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Seed Collecting


 

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Seed Collecting by Sarah Latimer


The fall season has arrived and so have the cool, or downright cold, night temperatures that go with it. The garden has not only past its peak but mostly “petered out” with relatively little left in the garden. Though you may feel inclined to clear or burn the garden and till the soil in preparation for winter snow, I encourage you to wait. There may be a treasure to be snatched from it first, if you dare engage in the adventure of seed collecting.

      If you have grown plants that are a heirloom variety or at least are a variety that is not a hybrid or GMO, then you can collect the seed and, if handled, stored, and planted properly, expect the seed to grow the same kind of plant and to produce the same type of leaves, flowers, and fruit/vegetables as the plant from which the seed came. Now, I know, there are a lot of “ifs” in that previous statement. I will try to deal with those in the following article to increase your success. There is some skill required, but there is an enormous reward, in my opinion. Not only does a seed collector save money by not having to purchase new seed each season, but they also gain confidence in their inventory of seed for the next growing season and their knowledge of how to procure more seed for the future no matter what circumstances they face.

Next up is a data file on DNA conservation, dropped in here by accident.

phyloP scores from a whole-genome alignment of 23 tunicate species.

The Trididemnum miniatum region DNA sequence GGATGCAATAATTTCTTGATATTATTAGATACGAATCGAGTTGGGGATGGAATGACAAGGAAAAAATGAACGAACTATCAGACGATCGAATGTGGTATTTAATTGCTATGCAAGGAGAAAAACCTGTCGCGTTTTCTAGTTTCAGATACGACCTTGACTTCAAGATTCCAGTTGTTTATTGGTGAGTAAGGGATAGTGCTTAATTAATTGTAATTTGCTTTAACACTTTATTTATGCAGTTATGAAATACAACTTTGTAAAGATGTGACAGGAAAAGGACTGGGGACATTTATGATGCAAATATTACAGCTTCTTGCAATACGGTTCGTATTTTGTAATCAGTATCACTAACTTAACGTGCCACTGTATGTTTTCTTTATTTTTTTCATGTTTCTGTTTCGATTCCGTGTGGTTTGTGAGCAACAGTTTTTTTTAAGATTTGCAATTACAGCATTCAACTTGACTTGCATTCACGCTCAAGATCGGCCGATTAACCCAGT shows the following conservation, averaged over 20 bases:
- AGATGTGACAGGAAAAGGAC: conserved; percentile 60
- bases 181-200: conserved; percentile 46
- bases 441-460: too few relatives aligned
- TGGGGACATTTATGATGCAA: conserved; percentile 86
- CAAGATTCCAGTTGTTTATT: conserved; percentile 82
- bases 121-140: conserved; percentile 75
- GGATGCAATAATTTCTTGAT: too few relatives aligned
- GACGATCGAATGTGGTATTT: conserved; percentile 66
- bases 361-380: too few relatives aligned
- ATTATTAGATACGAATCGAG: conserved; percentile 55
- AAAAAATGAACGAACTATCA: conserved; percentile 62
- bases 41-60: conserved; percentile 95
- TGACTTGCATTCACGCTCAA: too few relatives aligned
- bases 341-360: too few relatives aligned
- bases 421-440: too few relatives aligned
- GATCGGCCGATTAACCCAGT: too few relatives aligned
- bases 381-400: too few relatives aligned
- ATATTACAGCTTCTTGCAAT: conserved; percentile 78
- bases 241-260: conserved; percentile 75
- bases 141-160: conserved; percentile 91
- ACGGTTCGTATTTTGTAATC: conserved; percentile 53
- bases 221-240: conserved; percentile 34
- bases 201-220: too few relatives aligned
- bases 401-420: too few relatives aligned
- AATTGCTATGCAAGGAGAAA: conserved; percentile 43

An experienced seed collector could venture into any garden, even in the spring thaw, and find a great deal of seed that they could take with them to plant elsewhere for their family’s sustenance and/or for barter. After being left out in the winter weather, the germination rate of these seeds may be reduced for some plants, but there will be some viable seeds. Many seeds require a freeze in order to germinate later in the garden. Seed collecting is not difficult, and it is something that children can help with. Make it a treasure-hunting adventure, but know that it has it down side, too.


Read more of Seed Collecting, Part 1


Seed Collecting, Part 2


Seed Collecting, Part 3


News

 

 

The 8 Seeds That Can Store At Least 5 Years


While storage methods have a big impact on seed longevity, the type of cultivar also makes a difference. Some of the longest-lasting seeds are members of the cabbage family (Brassicaceae), but there are eight different types of vegetable seeds that will remain viable for about five years, even if not frozen:

  • Broccoli
  • Cabbage
  • Cauliflower
  • Cucumber
  • Muskmelons
  • Spinach
  • Radishes
  • Lettuce


more such survival gardening from Off the Grid News